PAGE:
It seems like every few years a new dieting trend emerges, and the latest health craze has begun to spread out to our furry friends.
WHAT IS A RAW PET FOOD DIET?
Similar to the popular paleo diet, or the ancestral diet, the concept behind a raw only nutritional regimen is that you eat only the things that our prehistoric predecessors would have eaten. That means everything you eat is unprocessed, grain-free, and supposedly much cleaner burning than the crud we typically consume.
While a diet like this can be a great way to trim a lot of the hydrogenated oils and trans fats out of our diets, when it comes to our pets, is a raw food diet a good idea? Recent studies are starting to think that it isn’t.
THINGS TO CONSIDER
What might otherwise seem like a natural fit, a raw food only diet similar to what their wolven brothers and sisters consume might not satisfy our precious pooches dietary needs. However, as it would happen, our dogs have not been wolves, or anything close to wolves, for nearly 10,000 years. That means that their dietary needs are in no way the same as their more wild cousins.
Now, there are plenty of advocates out there for feeding your pet a raw diet, claiming that the unprocessed, fresh foods gives their pet:
- an especially shiny coat
- improved skin health
- a boosted immune system
- cleaner teeth
- help controlling their weight
However, none of these claims have been tested, let alone proven, in any sort of scientific study.
RISKS OF THE RAW PET FOOD DIET
What has been proven, on the other hand, is the fact that a raw diet of this nature leaves our pets at a much greater risk of contracting a virus, such as
- E. Coli
Moreover, by feeding your pet a raw food only diet, the onus is on you to make sure that they are getting all of their essential nutrients. Pet food is generally crafted to meet all of your dog or cat’s dietary needs. A raw diet, on the other hand, is entirely crafted by you, so you will need to carefully select the things you include to make sure that your pet is maintaining a healthy diet.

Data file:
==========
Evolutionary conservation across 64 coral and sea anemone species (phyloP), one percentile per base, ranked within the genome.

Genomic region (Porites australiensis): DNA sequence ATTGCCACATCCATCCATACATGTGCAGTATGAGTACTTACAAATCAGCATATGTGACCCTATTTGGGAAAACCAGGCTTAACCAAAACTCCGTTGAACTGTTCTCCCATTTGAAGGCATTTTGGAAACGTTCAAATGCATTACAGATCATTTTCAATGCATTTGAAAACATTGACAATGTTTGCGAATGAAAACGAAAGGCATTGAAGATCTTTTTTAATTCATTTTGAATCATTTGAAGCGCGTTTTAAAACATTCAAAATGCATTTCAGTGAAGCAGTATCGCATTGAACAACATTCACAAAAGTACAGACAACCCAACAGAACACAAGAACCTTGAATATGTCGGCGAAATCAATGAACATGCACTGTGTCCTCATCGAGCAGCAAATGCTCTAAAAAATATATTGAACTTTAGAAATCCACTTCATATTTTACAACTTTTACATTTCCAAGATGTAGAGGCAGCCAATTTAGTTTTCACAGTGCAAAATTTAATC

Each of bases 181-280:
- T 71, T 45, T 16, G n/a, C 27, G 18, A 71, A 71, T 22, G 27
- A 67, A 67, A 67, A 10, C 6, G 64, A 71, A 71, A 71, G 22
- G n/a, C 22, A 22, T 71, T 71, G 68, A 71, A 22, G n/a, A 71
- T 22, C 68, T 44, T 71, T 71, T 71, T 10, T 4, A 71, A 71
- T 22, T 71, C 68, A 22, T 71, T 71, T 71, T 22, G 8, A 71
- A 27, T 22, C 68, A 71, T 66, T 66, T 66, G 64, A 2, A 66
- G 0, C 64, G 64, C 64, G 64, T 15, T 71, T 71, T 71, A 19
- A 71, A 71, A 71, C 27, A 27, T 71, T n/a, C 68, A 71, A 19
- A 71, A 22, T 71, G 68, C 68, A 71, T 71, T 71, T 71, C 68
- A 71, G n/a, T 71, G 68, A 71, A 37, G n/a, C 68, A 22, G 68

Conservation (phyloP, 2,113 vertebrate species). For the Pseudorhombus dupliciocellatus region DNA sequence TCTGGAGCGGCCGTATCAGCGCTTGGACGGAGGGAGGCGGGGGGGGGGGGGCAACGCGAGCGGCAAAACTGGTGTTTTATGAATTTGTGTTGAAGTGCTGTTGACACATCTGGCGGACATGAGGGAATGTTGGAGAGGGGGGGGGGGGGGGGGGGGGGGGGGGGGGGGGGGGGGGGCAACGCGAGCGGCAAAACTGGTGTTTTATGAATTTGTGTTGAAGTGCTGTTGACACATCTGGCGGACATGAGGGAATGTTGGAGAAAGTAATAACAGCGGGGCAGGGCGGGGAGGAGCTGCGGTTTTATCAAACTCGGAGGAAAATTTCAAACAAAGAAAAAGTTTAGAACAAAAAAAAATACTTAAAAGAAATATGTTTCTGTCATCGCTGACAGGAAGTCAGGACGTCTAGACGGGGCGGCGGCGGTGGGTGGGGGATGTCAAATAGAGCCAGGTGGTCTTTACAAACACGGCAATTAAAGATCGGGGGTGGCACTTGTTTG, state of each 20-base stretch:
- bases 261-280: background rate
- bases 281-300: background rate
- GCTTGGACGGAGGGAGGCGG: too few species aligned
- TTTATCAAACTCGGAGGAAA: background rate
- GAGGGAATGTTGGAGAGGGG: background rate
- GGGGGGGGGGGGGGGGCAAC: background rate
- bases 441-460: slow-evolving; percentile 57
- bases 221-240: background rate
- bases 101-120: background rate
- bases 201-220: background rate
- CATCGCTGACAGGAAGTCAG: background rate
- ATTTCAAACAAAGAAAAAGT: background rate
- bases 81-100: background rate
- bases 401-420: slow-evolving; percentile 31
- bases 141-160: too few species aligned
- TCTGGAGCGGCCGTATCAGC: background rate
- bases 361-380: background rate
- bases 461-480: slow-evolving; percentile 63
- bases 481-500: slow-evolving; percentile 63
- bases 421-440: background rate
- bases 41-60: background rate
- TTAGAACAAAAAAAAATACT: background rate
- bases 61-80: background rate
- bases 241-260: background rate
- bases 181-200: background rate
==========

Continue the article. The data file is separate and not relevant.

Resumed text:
HOW TO HANDLE YOUR PET’S DIET
The CSU Veterinary Teaching Hospital has the following recommendations when it comes to feeding our furry friends:
- Make sure they are eating a well balanced diet
- Ensure that the food they are eating is designed for their age and size (specifically, don’t feed a puppy or kitten food suited for “all ages”)
- Make sure the brand of food you buy has strict quality control, and has a board nutritionist on staff.
- IF YOU DO CHOOSE TO PREPARE FOOD – make sure the diet is discussed with a veterinary nutritionist to make sure that it suits your pet’s needs. Also, any meat used should be cooked to an internal temp of at least 165 degrees to ensure that any unwanted organisms are cooked off.
- Make sure to employ a smooth transition when switching diets – generally ween your pet off their old food over the course of 5-7 days.
- If you have any questions about your pet’s diet, consult with your vet
PetPlus is a benefit program for pet owners that provides member-only access to medications at wholesale prices, plus discounts on food, supplies, vet visits, boarding, and more.
Colorado State University News – Pet Health: Raw-food diets come with risks, and claims of nutritional benefits are unfounded
AVMA – Raw or Undercooked Source Protein in Cat and Dog Food